HOUSTON (AP) -- A year ago, the Houston Rockets had Jeremy Lin and not much else in terms of star power or even recognizable names on a young and inexperienced team.
Things are much different entering the 2013 season.
Houston traded for James Harden just before the start of last season and he helped the Rockets return to the playoffs for the first time since 2009. Their offseason acquisition of prized free agent Dwight Howard, combined with Harden's development, has catapulted the Rockets from an afterthought in the Western Conference to a contender quicker than most anyone expected.
The challenge, of course, is for the Rockets to live up to expectations.
"We're definitely not going to be the favorite nor should we be, we've proven nothing," general manager Daryl Morey said. "We've got players that if we get them to gel and go the right way we give ourselves a shot to make some noise."
Houston signed Howard to a four-year contract worth about $88 million after one season with the Lakers. They're hoping a change of scenery will help Howard re-establish himself as the top center in the NBA.
"I'm excited to be here and I just want to win," Howard said.
He becomes the latest big-name center to play in Houston following Hall of Famer Hakeem Olajuwon and Yao Ming. His signing gives the Rockets legitimate championship aspirations for the first time since Yao teamed with Tracy McGrady.
Harden had to adjust on the fly last season after his last-minute trade from Oklahoma City and is grateful to his teammates and coaching for making his transition easier. He and the rest of the Rockets aim to do the same thing for Howard this year.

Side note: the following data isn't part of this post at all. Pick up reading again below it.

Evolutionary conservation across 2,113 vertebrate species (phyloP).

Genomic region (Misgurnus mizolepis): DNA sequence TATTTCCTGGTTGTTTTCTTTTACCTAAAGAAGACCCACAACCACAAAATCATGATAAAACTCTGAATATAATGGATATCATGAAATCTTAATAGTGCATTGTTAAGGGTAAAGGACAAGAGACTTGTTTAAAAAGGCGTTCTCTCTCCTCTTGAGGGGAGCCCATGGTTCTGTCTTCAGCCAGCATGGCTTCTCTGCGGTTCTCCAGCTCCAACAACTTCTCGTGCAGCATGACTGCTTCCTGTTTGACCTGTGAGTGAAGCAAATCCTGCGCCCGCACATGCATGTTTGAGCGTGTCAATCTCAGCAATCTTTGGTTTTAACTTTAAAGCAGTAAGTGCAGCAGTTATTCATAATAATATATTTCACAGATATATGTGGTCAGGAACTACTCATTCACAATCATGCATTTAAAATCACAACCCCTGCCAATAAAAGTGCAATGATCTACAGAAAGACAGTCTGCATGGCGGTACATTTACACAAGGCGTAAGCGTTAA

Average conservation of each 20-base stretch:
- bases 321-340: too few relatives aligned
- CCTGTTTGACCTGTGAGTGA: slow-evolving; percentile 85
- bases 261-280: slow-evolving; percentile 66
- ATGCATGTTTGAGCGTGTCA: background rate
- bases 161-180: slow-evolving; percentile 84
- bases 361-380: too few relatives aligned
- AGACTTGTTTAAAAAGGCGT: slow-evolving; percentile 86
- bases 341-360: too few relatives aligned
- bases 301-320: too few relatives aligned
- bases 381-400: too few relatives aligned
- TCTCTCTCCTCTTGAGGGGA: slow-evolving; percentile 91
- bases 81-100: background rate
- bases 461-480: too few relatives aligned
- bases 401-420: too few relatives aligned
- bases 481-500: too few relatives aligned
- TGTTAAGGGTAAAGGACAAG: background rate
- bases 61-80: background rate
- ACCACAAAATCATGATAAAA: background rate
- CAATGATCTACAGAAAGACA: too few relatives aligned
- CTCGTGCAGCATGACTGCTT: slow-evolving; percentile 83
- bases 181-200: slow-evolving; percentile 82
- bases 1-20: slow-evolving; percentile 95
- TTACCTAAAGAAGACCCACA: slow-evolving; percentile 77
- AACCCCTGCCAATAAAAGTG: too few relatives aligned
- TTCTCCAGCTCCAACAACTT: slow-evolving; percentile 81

"We feel the same way about Dwight, making sure he's good and making sure he's in the best situations to be successful," Harden said. "And once we get him going everything will work itself out."
Howard played in 76 games last season, but admitted that he didn't feel right after offseason back surgery. His 17.1 points a game were the lowest he's had since he averaged 15.8 in his second season and the 12.4 rebounds were his fewest since 2006. The Rockets staff put him on a new training regimen and believe he's back to his old self.
"For me, being healthy, I think it's going to bring back a lot of the things that I've done in the past," Howard said. "I'm very excited about it."
And now Lin is happy to be on a team where the focus in other players. He had enough of the spotlight during "Linsanity" two years ago with the New York Knicks.
Lin played in each game last season for the Rockets after playing in 64 games combined in his first two NBA seasons. Though he wasn't as flashy as he was during that span, the Harvard graduate averaged 13.4 points and 6.1 rebounds in his first full season as a starter.
"There's a lot less pressure this season," Lin said. "I've had such a wide spectrum of literally no expectations to having every expectation. Now it's kind of going back down to some lower expectations."